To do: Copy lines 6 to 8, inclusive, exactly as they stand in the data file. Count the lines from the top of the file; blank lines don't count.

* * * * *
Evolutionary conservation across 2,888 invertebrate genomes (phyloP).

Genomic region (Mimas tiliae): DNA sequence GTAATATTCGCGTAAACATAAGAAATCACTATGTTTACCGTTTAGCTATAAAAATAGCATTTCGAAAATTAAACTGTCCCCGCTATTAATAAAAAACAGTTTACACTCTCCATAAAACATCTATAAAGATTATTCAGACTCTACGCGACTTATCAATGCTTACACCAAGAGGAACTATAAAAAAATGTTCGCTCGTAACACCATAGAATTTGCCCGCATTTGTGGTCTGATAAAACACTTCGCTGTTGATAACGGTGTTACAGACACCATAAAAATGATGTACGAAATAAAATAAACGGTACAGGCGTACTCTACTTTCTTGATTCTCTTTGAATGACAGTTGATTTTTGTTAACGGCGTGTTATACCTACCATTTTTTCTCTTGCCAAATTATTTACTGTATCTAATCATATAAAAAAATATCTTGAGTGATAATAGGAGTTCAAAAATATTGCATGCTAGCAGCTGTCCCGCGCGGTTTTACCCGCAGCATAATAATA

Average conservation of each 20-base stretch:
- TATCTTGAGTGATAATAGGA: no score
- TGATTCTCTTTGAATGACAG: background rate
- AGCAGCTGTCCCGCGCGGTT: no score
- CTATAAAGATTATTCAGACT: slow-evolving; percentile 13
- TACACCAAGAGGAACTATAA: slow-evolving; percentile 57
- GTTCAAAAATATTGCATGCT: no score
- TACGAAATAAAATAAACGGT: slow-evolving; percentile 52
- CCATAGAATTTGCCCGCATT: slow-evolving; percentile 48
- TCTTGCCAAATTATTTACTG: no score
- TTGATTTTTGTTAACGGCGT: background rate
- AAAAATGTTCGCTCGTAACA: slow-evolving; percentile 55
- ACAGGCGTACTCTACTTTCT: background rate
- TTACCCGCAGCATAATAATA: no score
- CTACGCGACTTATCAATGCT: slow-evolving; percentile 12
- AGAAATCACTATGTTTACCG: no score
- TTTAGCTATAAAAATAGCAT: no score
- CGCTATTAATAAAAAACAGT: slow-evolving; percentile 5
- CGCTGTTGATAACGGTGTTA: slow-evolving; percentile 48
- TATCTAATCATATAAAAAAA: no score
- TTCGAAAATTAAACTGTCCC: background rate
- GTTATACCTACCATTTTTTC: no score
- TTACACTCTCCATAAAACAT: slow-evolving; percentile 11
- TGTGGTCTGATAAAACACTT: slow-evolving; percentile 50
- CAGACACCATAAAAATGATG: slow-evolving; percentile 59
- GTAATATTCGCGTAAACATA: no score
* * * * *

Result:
- AGCAGCTGTCCCGCGCGGTT: no score
- CTATAAAGATTATTCAGACT: slow-evolving; percentile 13
- TACACCAAGAGGAACTATAA: slow-evolving; percentile 57